Iraq's prime minister went on national television Tuesday to defend a security pact with the United States that keeps U.S. forces in Iraq through 2011 and assure neighbors that Iraqi territory would not be used to attack them.

Prime Minister Nouri al-Maliki acknowledged that he had concerns about the agreement, but said it was a step toward full Iraqi sovereignty once the last U.S. soldier leaves.

"I say to you with complete honesty that we have reservations about the agreement. But we at the same time see it as a solid prelude to the restoration of Iraq's full sovereignty in three years' time," al-Maliki said.

"I assure you that there are no secret clauses or annexes in the agreement, nor permanent military bases in Iraq," he said. "Iraq will never be a conduit or a staging ground for an attack on any other nation."

In the pursuit of a good deal for Iraq, he said, negotiations with the Americans repeatedly hit snags. The negotiations, he said, were "complex and difficult."

The Cabinet approved the agreement, which now goes to a vote on Nov. 24 in the 275-seat parliament. Al-Maliki's coalition partners dominate the legislature, so the vote has a good chance of approval. The Iraqi president and his two deputies would then need to ratify it.

Also Tuesday, the government announced that the long-awaited provincial elections will be held Jan. 31. Iraqi authorities have for months said the provincial elections would be held by Jan. 31, and the announcement of a precise date by government spokesman Ali al-Dabbagh did not come as a surprise.

Iraq last held provincial elections in January 2005, when the once-dominant Sunni Arab community boycotted the vote, leaving the Kurds and Shiites — who make up about 80 percent of the population — dominating local councils in areas where the Sunnis are a majority or a large minority.

The United States believes the elections will foster national reconciliation, allowing each of the country's main ethnic and religious groups to have a stake in the country's welfare.

Al-Maliki's comments followed the dispatch of Iraqi envoys to the United Arab Emirates, Iran and Turkey to brief their leaders on the pact.

Turkey and the Emirates are U.S. allies, but Iran is a longtime U.S. adversary and had until this week strongly opposed the security pact. It was surprisingly positive on the pact after it was signed.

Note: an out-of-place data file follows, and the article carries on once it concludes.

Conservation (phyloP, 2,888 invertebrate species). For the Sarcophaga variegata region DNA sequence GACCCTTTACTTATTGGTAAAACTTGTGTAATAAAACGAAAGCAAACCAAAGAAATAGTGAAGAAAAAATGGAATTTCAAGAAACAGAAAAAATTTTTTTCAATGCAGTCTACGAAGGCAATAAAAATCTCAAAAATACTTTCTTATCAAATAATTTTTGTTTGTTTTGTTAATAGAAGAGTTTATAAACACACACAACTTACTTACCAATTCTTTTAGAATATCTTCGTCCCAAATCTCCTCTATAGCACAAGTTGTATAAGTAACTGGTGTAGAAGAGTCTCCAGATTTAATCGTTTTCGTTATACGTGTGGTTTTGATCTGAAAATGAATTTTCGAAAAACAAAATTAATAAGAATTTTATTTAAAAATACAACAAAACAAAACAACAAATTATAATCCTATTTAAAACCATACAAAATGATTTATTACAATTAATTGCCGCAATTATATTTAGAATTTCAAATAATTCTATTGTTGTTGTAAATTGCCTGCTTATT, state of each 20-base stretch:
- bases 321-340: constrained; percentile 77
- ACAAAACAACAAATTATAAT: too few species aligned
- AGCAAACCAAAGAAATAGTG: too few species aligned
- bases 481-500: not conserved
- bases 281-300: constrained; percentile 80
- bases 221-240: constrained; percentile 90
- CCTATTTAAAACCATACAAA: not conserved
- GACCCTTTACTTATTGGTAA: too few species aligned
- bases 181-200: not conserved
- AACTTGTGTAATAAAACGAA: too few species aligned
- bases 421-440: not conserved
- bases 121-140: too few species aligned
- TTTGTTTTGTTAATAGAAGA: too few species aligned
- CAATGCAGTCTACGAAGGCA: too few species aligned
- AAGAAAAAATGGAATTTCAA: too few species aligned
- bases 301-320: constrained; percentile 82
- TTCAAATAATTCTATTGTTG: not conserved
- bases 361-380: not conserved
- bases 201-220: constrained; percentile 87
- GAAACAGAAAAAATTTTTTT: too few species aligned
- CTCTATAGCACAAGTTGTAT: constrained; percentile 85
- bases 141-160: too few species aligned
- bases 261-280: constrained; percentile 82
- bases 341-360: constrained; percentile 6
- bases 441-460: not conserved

That apparent policy shift was widely interpreted as a reflection of Iran's desire to improve relations with Washington two months ahead of President-elect Barack Obama's inauguration. Obama has pledged to start pulling out troops after moving to the White House Jan. 20.

Al-Maliki's envoys are led by Akram al-Hakim, minister of state for reconciliation affairs.

Iraq's top Shiite cleric, meanwhile, said the pact would only be viable if Iraq's main political groups backed it.

Grand Ayatollah Ali al-Sistani, who wields enormous influence among Iraq's majority Shiites, said he wanted the pact to secure Iraqi stability and sovereignty and "win the support of all Iraqis and their main political groups."

He did not suggest that he wanted it passed unanimously in parliament, instead using the Arabic word for "accord," or support by a large and representative number of lawmakers.

"Any agreement that does not meet those two demands ... cannot be accepted," said al-Sistani, who called on lawmakers to "rise to their historic responsibility before God and the people."

Al-Sistani's comments were released in a statement issued by his office in Najaf. He has not publicly taken a clear position, but indicated that the security pact could only work if it is passed by a comfortable majority in parliament.

Al-Sistani's nod to the agreement removed a potential hurdle in the way of the pact, which provides for the withdrawal of U.S. troops from Iraqi cities by June 30, 2009 and the country by Jan. 1, 2012.

The agreement places U.S. military operations and movement under stringent Iraqi control. It also gives the Iraqis limited judicial powers over American soldiers and defense contractors in the case of serious crimes committed off-base and off-duty.

Parliament can only reject or pass the agreement, since the document was officially signed by the two nations and cannot be changed unless negotiations reopen. That is highly unlikely with less than six weeks left before the expiration of the U.N. mandate.